Don’t be shocked if your seedlings at first look nothing like lavender plants! The cotyledons are simple, rounded leaves with a much different appearance than the ‘true’ leaves. All foliage produced after the cotyledons will have the needle-like shape you expect from lavender.


Lavender seedlings, like their mature counterparts, are slow-growing. It can take anywhere from 30 to 90 days for the seedlings to be big enough for transplanting.

3. Vegetative Growth

Lavender grows up to 2 feet tall and wide on average, though you probably won’t see all of this growth occur in the first year. A new lavender plant may only grow to be about a foot tall the first season but will catch up in later years.

During the vegetative growth stage, your lavender will focus on putting out new leaves and stems. As lavender matures, the base of the plant will turn woody. Young lavender will be soft and tender throughout.

4. Flowering

Of course, this is why we all grow lavender in the first place. The flowers aren’t just beautiful and are responsible for much of the plant’s wonderful scent. 

It’s not uncommon for lavender plants to only flower in their second or third years of growth. There are a few varieties that can flower in their first year — or you might just get lucky — but these displays usually fall short of what a lavender plant can produce when it’s 100% established.


You’ll know your lavender is about to flower when you spot tall, thin stems topped with tight buds. After a few days, the stems will elongate, and the buds will start to open and reveal some color. The flowers at the top of the branch will open first, followed by the rest of the buds down the length of the stem.

5. Pollination

Any flowers left to bloom on the lavender plant will quickly attract a crowd of different pollinators. Lavender is a highly bee-friendly plant, with species of bumblebees being the most prevalent. According to Oregon State University, it’s the long tongues of bumblebees that let them efficiently harvest nectar from the flowers!

Lavender generally doesn’t self-pollinate — pollen will not naturally transfer without the help of insects or a human hand. However, pollen from one lavender flower can efficiently pollinate a flower on the same plant.

From a gardener’s perspective, pollination is only a requirement if you want to collect and save lavender seeds from your garden. Either way, the local bees will surely appreciate its presence in your garden.

6. Seed Development

Lavender seeds start developing after the flowers are successfully pollinated. The amount of time it takes for the seeds to form entirely varies — this is largely determined by when your variety of lavender finishes flowering in the growing season.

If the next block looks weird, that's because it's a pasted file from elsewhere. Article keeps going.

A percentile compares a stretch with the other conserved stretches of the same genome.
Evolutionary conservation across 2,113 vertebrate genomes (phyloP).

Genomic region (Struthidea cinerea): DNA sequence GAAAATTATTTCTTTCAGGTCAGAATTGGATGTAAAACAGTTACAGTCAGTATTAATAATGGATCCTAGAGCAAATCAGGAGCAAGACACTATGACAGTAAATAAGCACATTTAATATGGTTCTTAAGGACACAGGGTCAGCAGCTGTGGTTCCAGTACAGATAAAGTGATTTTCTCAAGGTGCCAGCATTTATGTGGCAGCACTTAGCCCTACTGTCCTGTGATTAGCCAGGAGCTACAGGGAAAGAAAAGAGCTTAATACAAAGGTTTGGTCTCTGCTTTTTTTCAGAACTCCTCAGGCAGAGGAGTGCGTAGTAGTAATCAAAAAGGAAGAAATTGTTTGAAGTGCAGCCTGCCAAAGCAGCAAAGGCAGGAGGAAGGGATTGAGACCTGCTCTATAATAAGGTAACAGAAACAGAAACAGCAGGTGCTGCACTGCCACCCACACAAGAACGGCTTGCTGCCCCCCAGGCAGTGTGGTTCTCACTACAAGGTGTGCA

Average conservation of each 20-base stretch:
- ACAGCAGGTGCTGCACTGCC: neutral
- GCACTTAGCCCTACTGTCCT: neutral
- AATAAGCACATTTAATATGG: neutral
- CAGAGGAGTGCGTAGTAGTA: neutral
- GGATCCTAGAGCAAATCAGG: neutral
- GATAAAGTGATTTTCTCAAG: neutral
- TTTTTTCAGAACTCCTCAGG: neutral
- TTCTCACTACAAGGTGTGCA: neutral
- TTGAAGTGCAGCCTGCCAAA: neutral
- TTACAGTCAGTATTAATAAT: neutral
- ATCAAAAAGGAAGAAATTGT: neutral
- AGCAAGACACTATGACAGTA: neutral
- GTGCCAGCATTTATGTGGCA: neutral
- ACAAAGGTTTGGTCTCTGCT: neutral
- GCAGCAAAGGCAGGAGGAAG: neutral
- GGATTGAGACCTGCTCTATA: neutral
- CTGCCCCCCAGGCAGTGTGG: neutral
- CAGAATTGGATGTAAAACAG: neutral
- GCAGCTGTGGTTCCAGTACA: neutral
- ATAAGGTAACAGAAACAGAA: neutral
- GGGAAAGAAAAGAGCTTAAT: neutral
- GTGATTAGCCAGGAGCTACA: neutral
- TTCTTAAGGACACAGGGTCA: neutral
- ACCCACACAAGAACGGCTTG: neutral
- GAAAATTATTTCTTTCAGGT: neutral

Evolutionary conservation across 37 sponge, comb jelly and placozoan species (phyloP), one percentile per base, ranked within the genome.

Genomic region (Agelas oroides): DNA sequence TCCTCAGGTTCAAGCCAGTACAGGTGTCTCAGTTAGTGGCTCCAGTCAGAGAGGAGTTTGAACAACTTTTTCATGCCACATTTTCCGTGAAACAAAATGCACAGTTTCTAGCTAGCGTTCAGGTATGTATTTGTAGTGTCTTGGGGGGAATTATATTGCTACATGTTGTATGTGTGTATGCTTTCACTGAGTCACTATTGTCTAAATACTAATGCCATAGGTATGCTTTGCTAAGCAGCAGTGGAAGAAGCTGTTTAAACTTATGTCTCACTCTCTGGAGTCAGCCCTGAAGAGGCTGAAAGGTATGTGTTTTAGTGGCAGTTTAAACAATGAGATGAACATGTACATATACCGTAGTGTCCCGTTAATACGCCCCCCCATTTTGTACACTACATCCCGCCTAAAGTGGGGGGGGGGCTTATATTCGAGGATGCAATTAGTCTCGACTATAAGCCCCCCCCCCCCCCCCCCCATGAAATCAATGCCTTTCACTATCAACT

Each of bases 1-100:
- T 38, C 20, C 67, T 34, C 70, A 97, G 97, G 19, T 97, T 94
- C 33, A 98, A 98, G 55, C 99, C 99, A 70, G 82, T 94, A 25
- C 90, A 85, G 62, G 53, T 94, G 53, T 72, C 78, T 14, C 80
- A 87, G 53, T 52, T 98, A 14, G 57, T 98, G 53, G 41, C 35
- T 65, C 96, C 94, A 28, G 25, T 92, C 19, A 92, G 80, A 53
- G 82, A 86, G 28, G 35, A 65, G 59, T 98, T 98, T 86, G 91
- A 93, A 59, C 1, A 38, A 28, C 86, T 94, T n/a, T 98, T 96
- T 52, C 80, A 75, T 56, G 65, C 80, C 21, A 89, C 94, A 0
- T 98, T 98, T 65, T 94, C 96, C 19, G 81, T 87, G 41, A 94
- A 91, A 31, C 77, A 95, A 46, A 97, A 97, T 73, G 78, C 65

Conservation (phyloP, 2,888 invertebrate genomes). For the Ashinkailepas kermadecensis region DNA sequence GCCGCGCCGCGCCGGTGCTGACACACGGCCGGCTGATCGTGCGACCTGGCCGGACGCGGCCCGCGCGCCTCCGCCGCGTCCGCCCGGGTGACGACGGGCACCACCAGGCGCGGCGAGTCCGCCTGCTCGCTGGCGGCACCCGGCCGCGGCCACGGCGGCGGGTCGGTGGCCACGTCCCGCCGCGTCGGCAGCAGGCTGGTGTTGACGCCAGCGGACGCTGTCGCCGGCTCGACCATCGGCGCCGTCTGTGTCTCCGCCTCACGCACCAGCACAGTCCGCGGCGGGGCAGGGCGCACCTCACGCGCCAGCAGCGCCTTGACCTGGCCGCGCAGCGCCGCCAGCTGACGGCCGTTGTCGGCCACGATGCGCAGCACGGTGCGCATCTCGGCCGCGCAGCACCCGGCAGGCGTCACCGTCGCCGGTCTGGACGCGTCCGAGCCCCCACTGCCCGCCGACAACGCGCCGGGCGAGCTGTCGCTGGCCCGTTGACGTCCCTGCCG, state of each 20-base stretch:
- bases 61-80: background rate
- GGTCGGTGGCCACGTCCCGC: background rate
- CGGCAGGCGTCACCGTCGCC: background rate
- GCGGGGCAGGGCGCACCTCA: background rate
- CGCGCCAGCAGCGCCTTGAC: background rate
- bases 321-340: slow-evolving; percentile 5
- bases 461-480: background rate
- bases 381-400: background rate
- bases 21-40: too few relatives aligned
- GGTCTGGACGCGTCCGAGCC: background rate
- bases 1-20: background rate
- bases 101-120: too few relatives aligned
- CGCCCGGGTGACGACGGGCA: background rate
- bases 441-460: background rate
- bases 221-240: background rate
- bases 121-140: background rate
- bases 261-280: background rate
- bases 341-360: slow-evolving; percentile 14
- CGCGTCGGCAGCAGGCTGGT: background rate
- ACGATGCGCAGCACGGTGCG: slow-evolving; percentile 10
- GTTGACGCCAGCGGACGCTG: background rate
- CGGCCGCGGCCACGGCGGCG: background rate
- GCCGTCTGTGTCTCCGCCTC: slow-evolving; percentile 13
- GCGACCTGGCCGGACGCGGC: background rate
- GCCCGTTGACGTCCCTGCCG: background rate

Flower spikes harvested while in bloom won’t produce seeds. If you want to collect and save seeds from your garden, you must leave some flowers on the plant until they completely dry out.

When to Harvest Lavender

Lavender can be harvested from late spring through the end of summer and even into fall. You can continue harvesting as long as the plant is putting out new flower spikes. Routine harvesting can even encourage new buds to form. 

Harvesting lavender blossoms is generally best when the buds are only partially opened. The flowers contain more essential oils at this stage, producing a more potent fragrance after harvest. Another popular rule of thumb is to harvest lavender early in the morning. This is supposedly when the essential oils are most concentrated in the flowers.

When to Harvest Lavender

Some gardeners also like to harvest the lavender leaves. This is best done in the fall, just before your area’s first expected frost.

I recommend following a simple one-third rule during the harvest season to prevent stressing your lavender plants. All this means is that you shouldn’t remove over one-third of the entire plant. Remember: your lavender still needs plenty of vegetative growth to continue photosynthesizing and growing!

For more insight into growing this fragrant perennial, here’s a link to Lavender companion plants.

FAQ Stages of Lavender Growth

How long does lavender live?

Most lavender plants can live 10 to 15 years with proper care and a bit of good luck. Tender varieties may be expected to live only five years, though they also tend to have slightly faster growth rates.


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Ben's horticultural interest grew when graduating from Hertfordshire University in 1997. Having contributed to numerous publications including Better Homes & Gardens, Garden Design Magazine, and The English Garden. He is also the author of Propagating Houseplants Made Easy.